A theme I noticed that appeared largely in both readings – a central theme in Johnson’s article, and heavily implied in Trouillot’s arguments for his other themes – is that whilst scholars and historians often used to analyze the past through the lens of objectivism to get an “unbiased” look at history, that comes with many faults of its own. For instance, reducing humans down to mere numbers and tallies in a spreadsheet or a document, as Johnson says in her article, belittles them, what they endured, what they valued and what they stood for. It is precisely because humans are emotional creatures with a lot of personal bias that we cannot afford to remove subjectivity and emotions from the observance and analysis of historical events, or else we lose the main point of it. In order to better understand history, we cannot reject key factors simply because they are seen as “biased.” As suggested in both articles, we should instead allow ourselves to become acquainted and aware of all the biases and analyze with them in mind. In order to more fully understand the significance and direction of a secondary source, we need to try to understand the biases (not just negative biases), of the creator of the source. In order to analyze primary sources, we must try to understand the biases of its creator, as well. Context provides new insights, as lifetimes of academic research and methodological developments have helped to prove, and as biases offer up new points of context, would it not seem an academic loss to exclude them as factors in historical research? As further suggested, in being able to observe the subjective factors in historical data and sources, one may begin to see information that was once silenced by the representation of people as numbers or tallies.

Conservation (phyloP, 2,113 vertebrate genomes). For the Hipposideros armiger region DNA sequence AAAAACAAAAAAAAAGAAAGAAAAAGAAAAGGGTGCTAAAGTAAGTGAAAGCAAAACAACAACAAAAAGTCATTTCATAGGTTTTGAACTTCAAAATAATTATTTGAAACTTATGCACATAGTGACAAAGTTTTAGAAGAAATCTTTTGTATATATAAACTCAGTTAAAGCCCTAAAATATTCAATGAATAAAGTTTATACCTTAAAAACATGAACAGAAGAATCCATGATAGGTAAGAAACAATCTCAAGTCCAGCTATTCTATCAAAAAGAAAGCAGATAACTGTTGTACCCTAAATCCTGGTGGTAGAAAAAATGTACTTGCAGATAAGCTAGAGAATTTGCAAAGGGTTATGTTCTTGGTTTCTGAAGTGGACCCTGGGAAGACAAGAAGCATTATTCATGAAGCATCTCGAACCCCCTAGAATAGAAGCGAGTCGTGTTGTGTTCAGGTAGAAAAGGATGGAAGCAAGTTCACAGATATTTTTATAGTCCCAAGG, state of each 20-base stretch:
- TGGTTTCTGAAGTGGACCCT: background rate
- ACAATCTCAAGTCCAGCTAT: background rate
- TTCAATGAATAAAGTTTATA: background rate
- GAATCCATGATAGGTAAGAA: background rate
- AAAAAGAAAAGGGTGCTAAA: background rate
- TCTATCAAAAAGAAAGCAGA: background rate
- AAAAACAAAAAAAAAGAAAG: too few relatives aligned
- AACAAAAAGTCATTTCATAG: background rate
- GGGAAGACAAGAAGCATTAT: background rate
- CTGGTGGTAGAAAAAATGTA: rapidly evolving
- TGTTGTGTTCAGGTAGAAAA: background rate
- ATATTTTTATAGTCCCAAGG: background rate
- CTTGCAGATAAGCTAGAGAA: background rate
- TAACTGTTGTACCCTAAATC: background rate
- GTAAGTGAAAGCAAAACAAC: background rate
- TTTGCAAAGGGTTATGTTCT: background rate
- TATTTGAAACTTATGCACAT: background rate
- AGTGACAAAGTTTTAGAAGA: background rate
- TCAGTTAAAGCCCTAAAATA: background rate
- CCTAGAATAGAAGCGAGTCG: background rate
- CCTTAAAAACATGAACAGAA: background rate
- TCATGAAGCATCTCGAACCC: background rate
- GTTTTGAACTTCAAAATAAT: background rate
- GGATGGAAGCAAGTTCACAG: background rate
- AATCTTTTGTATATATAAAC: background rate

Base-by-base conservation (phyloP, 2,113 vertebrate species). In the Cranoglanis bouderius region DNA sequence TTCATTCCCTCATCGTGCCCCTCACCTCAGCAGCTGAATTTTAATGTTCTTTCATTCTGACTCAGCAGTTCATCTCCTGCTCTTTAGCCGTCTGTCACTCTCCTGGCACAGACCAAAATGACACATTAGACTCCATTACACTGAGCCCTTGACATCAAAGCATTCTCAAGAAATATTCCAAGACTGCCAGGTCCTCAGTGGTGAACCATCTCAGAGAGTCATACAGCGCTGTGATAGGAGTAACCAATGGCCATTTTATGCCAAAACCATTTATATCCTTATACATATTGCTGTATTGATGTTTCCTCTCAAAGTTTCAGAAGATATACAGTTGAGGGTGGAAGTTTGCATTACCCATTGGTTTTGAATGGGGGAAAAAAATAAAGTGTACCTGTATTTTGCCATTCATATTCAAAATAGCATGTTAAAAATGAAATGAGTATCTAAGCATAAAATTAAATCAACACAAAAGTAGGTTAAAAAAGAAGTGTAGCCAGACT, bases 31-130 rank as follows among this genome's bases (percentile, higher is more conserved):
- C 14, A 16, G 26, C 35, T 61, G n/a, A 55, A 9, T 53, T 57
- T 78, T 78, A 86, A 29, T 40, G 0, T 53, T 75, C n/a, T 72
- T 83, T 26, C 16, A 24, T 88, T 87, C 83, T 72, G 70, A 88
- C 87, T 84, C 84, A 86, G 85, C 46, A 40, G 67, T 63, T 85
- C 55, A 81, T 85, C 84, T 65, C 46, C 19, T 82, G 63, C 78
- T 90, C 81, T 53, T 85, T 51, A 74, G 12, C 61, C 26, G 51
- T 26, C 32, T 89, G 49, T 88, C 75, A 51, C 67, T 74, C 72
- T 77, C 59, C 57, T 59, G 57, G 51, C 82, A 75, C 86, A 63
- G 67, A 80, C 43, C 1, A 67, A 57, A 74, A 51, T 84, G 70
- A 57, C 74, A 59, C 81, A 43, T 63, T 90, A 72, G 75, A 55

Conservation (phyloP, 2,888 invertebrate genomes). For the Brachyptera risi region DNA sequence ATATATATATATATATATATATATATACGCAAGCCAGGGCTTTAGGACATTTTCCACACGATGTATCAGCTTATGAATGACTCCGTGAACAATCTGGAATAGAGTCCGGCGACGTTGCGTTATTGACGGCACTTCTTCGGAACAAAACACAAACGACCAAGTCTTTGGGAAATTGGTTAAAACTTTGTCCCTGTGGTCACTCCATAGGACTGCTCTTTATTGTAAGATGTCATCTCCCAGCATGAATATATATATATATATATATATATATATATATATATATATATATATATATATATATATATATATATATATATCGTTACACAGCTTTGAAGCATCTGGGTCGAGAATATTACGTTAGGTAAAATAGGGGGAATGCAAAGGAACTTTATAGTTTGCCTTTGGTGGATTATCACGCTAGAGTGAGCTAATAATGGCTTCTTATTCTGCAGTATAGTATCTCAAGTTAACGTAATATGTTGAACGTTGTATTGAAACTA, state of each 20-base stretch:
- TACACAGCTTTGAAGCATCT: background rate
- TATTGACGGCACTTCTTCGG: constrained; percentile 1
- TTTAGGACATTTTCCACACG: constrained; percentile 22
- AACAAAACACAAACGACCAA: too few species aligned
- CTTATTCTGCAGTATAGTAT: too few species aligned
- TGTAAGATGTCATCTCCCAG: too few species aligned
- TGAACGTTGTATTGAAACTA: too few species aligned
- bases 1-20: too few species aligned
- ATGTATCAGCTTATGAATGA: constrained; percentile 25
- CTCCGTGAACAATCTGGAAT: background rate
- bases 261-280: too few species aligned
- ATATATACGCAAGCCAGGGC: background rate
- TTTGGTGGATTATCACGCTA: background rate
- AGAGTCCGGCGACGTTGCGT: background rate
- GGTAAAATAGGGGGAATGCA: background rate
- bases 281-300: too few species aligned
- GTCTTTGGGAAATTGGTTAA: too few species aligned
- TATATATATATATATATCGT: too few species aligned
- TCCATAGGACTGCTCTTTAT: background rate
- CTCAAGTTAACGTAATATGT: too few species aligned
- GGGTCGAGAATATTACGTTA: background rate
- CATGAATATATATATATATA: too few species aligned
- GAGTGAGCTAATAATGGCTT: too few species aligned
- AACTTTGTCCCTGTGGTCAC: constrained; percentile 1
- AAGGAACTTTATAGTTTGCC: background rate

Looking through a subjective rather than objective lens can offer up many complexities to analyzing historical events, because when one observes something objectively, there are likely more clear “answers” to be drawn from the data and/or sources. However, when one thinks with subjectivity in mind, the options become increasingly more varied, depending on which aspects of subjectivity are focused. Being subjective assumes something about someone or something, and therefore offers an extra level of uncertainty. This may be why scholars and historians tend to try to be objective when analyzing. However, as stated before, this forgoes the “human” aspect of history, arguably the most integral part, which ultimately ends up providing a to-some-degree lacking understanding of historical events, whether intentionally or not. This is why trying to observe and analyze history while allowing a level of subjective understanding can be tricky. I don’t have the answers on how best to approach historical analysis factoring in subjectivity, but from the readings’ arguments I can definitely see the importance of doing so.
After reading “Silencing the Past: Power and the Production of History” by Michel-Rolph Trouillot and “Markup Bodies: Black [Life] Studies and Slavery [Death] Studies at the Digital Crossroads” by Jessica Marie Johnson, I have a slightly better understanding of how I want to approach both my project for this class, and any further historical – or other humanity-based – research. While looking up sources and data, I will try to keep in mind that the given numbers are only small representations of a mass of complex people. In doing so, I hope to be able to notice and understand the silences in the sources or in the data and to gain a better understanding of any subjective truths that would have been cast out in an objective analysis. I also plan to look and think critically at my source material and my interpretations of them so as to find a balance where I am neither unprofessionally subjective, nor ignorantly objective. These two sources have provided me with a lot to think about moving forward, and I will attempt to utilize these themes and ideas in my own attempts to unveil historical “truths.”